Develop the skills: Spending time with a quality instructor will teach you the fundamentals you need for performance under stress.

Develop the skills: Spending time with a quality instructor will teach you the fundamentals you need for performance under stress.

#4 Practice situational awareness

Of course, there’s more to personal defense than effective shooting. Living your life in a state of situational awareness will probably do more to make you safe than simply carrying a gun. Where you sit in a public location and how you conduct yourself while walking down the street have a substantial influence on your level of safety.

These are habits you can practice, and should practice, daily. Everywhere. Especially where you feel most comfortable.

#5 Know the law

Complete and confident knowledge of the laws concerning the use of deadly force where you are is also invaluable should you have to execute your right and ability to use deadly force. Depending on where you live, you have a low risk or almost no risk at all of criminal prosecution, provided you use reasonable judgment in a deadly force event. On the other hand, you are almost certain to be sued, whether your assailant survives the event or not.

Know the law Photo, Know the Law: Using deadly force rarely results in being charged, but it almost always results in a law suit. A firm grasp of the law will go a long way in winning the almost inevitable law suit.

Know the Law: Using deadly force rarely results in being charged, but it almost always results in a lawsuit. A firm grasp of the law will go a long way in winning the almost inevitable lawsuit.

An intricate knowledge of the law, combined with mental preparation in considering different scenarios, will also allow you to use good judgment in conversations with law enforcement after the event. These conversations become public record and will be the first thing an attorney representing your assailant or the family of your assailant will review.

There’s no doubt an armed citizen is less likely to become a victim or a statistic, but daily life as a concealed carry citizen carries responsibilities. These responsibilities extend beyond what the law requires, they extend into your personal life and affect the ones you love and wish to protect. Being operationally prepared to protect yourself and them, being constantly aware of what’s happening around you, and knowing how to deal with the legal issues should you be required to execute your right to self-defense are just as important as the gun, ammunition, and holster you choose.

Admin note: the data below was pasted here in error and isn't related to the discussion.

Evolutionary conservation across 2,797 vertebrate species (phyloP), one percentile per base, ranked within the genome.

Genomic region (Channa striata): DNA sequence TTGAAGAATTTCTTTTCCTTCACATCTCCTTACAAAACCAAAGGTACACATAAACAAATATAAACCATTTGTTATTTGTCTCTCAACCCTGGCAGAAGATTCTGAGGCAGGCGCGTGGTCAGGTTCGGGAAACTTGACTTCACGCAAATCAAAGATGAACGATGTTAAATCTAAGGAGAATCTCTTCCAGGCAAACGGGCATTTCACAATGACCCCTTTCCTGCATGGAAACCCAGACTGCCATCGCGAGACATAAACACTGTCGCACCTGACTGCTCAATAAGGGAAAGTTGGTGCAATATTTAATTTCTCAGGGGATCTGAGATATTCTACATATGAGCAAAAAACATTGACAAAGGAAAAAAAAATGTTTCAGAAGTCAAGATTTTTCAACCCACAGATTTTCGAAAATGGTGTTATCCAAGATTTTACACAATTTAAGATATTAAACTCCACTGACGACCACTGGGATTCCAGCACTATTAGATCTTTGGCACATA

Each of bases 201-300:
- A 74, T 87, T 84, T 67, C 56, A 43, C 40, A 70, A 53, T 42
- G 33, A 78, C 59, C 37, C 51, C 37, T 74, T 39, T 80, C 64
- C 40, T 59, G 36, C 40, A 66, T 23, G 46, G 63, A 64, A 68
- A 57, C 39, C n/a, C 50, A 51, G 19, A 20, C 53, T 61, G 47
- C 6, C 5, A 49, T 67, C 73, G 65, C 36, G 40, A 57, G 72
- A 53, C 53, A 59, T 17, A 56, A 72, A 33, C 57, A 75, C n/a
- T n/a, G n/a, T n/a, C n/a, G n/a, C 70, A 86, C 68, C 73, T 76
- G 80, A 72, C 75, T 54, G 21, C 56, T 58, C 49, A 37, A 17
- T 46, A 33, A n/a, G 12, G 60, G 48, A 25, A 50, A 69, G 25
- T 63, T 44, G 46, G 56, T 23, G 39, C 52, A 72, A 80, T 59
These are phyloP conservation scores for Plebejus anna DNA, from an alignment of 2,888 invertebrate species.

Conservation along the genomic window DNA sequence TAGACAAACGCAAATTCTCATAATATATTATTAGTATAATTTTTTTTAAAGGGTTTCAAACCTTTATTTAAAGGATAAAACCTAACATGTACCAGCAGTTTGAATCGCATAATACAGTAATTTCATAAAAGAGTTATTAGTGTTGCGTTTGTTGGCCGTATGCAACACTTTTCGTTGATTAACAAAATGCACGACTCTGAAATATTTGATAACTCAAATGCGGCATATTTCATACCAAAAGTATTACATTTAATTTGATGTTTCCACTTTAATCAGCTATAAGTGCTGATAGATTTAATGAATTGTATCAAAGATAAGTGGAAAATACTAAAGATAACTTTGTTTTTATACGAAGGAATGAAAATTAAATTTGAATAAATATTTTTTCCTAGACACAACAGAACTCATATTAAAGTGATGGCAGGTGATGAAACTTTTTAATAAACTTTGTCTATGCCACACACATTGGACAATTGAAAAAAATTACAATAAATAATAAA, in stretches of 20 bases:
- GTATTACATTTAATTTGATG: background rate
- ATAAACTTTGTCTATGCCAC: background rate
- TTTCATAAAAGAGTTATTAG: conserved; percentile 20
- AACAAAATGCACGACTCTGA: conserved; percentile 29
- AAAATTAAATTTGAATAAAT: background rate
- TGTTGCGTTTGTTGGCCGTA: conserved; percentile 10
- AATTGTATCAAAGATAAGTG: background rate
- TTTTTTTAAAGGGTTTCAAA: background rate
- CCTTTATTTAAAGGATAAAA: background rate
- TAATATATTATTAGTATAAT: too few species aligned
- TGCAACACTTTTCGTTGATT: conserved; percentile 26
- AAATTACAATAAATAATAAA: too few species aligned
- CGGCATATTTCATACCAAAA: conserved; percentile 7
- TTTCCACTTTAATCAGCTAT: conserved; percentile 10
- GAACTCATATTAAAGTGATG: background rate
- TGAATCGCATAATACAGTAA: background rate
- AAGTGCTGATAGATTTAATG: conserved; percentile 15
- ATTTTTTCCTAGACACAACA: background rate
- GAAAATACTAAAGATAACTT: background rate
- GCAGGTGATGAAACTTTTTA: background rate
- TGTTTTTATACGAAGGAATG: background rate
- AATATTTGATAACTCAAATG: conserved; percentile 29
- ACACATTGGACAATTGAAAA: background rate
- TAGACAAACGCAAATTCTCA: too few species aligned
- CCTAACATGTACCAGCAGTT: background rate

{ 17 comments… add one }
  • Max Jones April 20, 2017, 1:04 pm

    I\’ve wanted to attend a concealed carry class for a long time now, and I\’ve finally started the search to get going. Right now I\’m waiting on my gear and gun like you talked about. I just ordered a Glock 19 for my concealed carry, and I couldn\’t be more excited to get it and get the range time in! Thanks for the tips to get me going!

  • Johnny McCarron December 15, 2016, 7:34 pm

    I think that it is great advice to be familiar with the law. Often, we don’t understand that different states have different laws. You want to be sure that you are doing what you can in order to make sure that you don’t get into trouble in regards to your second amendment rights. Do you have any other tips about getting a concealed carry permit?

  • Rouge1 March 30, 2016, 12:02 pm

    Why do you have to sign up and or qualify for a right?

  • steve March 29, 2016, 7:45 am

    practice, correct firearm (not always daddy’s old colt ) and knowledge of the laws to me are the most important parts. we are blessed to have a F.A.T.S. simulator 4 miles away with knowledgeable staff (not salesman), that should be another tool to put in all our boxes.

  • Notorious March 29, 2016, 12:41 am

    You Betcha

  • Notorious March 29, 2016, 12:39 am

    You Betcha

  • Adam Lee March 28, 2016, 11:40 pm

    Great list, but the one gripe is some do not have the range to shoot as they please. Strict rules make us incapable of firing from holsters. I know there is dry fire holster at home as well as lasers such as SIRT. But for some of us in certain areas, the real training is impossible.

    • JWormsb March 29, 2016, 9:14 pm

      Check out all the airsoft products available these days. The pistols have realistic weight, size, feel, manual safeties, the whole nine yards. Many have working slides as well. You can practice your draw, move while drawing, fire on the move, all legal and in your backyard or house. Better yet, get a like minded friend with the protective gear and rotate being the “bad guy”. Great way to hone skills.

  • Mark From Brsitol March 28, 2016, 11:38 pm